Now, I know what you may be thinking: between office meetings, Zoom sessions, laundry, and grocery shopping, when exactly do I have time to become a psychologist?

I get it. But really, identifying your child’s strengths is not difficult. In fact, a simple exercise usually suffices—participate in their play!

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Participate in Their Play

Play can take many forms and is usually defined as an activity that does not bring extrinsic value to be enjoyed—us adults typically refer to these activities as “hobbies.” Whether your child is two or thirteen, children are children, after all, and play is essential.

According to a report from the University of Utah, play is a way for children to practice “problem-solving, self-control, and learning how to share.”[2] Aren’t those powerful strengths that we should identify and cultivate in our supportive role of helping children thrive as adults?

When children engage in play, they naturally show how they lead, how they empathize with others, and how they work with others (or not) to solve problems. If you spend time being present with your children during play, you will be able to see how your child’s strengths manifest in the simplest of activities. Seeing your children play allows you to see how they make mistakes, too, which is a powerful indicator of their sense of self.

Allow (Supported) Mistakes—and Often!

Identifying your child’s strengths has nothing to do with demanding them to be perfect. Far from it, actually. Remember—you are guiding them to becoming a self-sufficient and nurturing adult, and there aren’t many of us out there that are perfect!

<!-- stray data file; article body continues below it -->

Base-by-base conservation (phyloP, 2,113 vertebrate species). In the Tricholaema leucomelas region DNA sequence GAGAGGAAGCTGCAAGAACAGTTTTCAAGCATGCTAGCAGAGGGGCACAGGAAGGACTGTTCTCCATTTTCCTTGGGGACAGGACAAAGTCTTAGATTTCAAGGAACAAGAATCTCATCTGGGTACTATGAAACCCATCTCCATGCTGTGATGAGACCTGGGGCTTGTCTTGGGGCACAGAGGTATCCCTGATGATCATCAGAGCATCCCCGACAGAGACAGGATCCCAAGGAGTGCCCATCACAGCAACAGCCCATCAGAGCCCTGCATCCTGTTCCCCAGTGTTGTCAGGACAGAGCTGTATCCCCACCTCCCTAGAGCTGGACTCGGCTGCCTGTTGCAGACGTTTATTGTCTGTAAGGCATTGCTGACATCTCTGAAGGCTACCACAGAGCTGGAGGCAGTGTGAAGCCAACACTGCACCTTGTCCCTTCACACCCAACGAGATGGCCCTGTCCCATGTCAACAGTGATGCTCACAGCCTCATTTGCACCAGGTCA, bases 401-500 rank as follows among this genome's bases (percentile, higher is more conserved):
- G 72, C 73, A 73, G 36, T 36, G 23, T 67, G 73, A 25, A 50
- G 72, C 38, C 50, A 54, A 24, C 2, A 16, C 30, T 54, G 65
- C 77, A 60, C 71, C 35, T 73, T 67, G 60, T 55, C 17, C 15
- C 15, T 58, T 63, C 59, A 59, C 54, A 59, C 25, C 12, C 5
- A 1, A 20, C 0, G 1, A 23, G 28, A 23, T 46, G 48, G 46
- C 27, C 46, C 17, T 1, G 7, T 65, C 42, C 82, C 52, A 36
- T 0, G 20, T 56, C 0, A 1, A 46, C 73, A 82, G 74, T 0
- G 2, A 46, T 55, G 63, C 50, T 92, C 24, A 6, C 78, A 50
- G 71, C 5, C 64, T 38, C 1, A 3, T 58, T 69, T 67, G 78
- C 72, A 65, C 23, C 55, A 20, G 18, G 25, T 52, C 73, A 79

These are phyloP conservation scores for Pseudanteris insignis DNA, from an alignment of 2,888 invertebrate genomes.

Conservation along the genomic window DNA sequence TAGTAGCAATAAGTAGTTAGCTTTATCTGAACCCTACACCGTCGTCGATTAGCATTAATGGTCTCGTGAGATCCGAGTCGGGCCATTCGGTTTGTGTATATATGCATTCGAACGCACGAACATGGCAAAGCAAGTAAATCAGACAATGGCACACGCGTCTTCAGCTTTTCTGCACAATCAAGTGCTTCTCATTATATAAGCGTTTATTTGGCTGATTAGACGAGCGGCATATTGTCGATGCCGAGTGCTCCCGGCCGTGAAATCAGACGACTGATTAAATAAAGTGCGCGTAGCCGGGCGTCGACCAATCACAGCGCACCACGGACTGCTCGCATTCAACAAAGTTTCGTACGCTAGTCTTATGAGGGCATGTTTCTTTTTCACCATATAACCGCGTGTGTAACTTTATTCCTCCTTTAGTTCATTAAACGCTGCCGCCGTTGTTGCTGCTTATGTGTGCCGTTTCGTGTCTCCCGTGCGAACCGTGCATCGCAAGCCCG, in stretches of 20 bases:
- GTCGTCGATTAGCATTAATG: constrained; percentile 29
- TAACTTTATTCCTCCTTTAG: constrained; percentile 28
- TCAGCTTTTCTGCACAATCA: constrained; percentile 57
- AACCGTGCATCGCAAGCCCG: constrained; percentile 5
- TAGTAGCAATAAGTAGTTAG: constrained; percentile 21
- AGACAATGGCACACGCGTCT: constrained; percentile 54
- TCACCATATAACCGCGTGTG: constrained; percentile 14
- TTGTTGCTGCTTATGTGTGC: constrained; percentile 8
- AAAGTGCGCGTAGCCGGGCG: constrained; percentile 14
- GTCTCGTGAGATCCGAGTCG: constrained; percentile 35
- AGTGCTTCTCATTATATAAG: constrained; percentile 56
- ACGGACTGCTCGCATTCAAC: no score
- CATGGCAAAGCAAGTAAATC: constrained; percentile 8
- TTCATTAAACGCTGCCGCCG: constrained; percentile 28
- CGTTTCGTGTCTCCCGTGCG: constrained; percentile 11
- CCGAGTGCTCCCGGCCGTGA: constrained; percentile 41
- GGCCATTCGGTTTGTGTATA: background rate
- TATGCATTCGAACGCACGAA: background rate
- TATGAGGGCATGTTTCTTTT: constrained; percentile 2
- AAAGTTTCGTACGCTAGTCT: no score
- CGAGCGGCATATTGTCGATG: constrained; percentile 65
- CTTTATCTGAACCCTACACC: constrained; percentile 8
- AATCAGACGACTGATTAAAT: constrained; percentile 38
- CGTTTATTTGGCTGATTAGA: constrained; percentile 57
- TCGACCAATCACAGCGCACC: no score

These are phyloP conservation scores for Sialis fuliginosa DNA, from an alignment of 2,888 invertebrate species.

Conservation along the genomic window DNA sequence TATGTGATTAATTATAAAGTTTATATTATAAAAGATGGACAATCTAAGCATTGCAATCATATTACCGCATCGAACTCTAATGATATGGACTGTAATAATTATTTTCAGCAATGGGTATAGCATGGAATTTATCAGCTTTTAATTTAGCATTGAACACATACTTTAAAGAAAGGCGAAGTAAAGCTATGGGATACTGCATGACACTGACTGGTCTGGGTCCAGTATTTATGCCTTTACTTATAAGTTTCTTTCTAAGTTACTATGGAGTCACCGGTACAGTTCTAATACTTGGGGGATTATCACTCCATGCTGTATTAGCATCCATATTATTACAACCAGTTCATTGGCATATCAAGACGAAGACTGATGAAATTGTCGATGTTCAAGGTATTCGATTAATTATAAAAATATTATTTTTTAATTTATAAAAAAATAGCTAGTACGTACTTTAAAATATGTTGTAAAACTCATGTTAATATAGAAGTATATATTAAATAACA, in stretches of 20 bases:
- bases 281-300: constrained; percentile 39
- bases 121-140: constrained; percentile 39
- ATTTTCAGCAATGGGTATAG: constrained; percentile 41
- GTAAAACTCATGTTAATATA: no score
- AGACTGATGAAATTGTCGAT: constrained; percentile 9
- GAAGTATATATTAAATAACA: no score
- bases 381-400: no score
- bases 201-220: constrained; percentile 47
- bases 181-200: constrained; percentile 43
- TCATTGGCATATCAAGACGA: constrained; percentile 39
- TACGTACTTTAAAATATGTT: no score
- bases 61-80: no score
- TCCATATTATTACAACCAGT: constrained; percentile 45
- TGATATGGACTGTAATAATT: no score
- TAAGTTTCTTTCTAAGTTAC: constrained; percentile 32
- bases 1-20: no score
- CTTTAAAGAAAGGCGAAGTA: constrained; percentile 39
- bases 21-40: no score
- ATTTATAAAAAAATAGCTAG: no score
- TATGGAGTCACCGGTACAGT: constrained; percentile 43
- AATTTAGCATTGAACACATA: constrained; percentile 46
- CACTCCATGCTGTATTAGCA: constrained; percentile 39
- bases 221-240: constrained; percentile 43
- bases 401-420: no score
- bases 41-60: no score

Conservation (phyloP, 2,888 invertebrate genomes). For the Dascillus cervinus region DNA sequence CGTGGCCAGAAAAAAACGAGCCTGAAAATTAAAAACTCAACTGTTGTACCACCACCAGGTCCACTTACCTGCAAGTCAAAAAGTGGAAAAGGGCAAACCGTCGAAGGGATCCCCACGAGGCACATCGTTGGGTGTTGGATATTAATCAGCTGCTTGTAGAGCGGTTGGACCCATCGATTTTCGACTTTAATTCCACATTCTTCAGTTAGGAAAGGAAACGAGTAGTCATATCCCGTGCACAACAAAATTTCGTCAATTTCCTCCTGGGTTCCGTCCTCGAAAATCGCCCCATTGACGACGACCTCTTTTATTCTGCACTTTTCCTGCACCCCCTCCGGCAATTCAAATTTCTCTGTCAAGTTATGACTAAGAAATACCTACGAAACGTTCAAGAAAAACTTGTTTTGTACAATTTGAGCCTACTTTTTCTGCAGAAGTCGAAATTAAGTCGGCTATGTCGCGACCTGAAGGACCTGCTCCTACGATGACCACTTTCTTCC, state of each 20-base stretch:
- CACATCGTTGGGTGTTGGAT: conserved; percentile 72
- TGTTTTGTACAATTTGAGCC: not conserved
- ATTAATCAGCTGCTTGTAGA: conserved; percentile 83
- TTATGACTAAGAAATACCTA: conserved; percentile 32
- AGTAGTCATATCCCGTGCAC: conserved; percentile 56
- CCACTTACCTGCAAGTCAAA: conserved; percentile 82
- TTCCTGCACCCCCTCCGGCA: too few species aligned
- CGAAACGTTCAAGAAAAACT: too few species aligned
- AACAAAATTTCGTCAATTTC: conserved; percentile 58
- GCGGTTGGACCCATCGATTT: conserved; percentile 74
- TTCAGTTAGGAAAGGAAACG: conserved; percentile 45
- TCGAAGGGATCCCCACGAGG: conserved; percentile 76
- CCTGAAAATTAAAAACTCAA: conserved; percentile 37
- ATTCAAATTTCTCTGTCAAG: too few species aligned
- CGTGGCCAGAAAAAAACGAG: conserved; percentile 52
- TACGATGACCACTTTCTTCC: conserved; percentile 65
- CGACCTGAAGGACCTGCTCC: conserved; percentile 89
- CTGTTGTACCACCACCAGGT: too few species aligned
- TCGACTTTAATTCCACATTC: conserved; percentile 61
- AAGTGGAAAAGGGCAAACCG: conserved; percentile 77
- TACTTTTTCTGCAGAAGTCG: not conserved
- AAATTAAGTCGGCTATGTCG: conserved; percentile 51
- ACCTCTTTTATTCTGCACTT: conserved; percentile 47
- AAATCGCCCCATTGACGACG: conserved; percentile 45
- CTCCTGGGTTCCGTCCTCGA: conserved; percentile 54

Highlighting moments when your child has made some mistakes and working through how to bounce back or fix that mistake can be wondrous when they are working towards understanding their effect on others, themselves, and the world.

Just like parents that tend to focus too much on the negative, children too often learn more from their mistakes than their successes. Catch your child softly during a mistake, and work through a plan to get themselves out of it. Your goal is not to fix their issue, of course, but to build within them the capacity to make a better choice next time.

When you take on this mindset of an engaging and present parent that is looking for ways to build your child’s strengths, you’ll be surprised at what you see them able to do.

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Some solid examples of inherent child strengths to look for include:

These are the soft skills that are being developed as young as preschool and even before. In today’s global workplace environment, ensuring that your child is developing in these (and other) areas will set them up for success.

Okay, great. You’ve watched your children at the park or tag along with your teenager to a volunteer event and notice how gracious they are. How do we keep that going?

As is normally the case, you’ll see that cultivating strengths is no more difficult than identifying them.

Cultivating Your Child’s Identified Strengths

Imagine this scenario: Thursday evening, and you’ve worked your fourth ten-hour day. Your partner is late getting home from work, and your three kids are all wanting different things for dinner that should have been made yesterday.

At the exact moment you’re about to snap from the pressure, your middle child says, “Hey, maybe we can all act like chefs tonight and make our own dinners? Might be fun!”

Um, yes, please?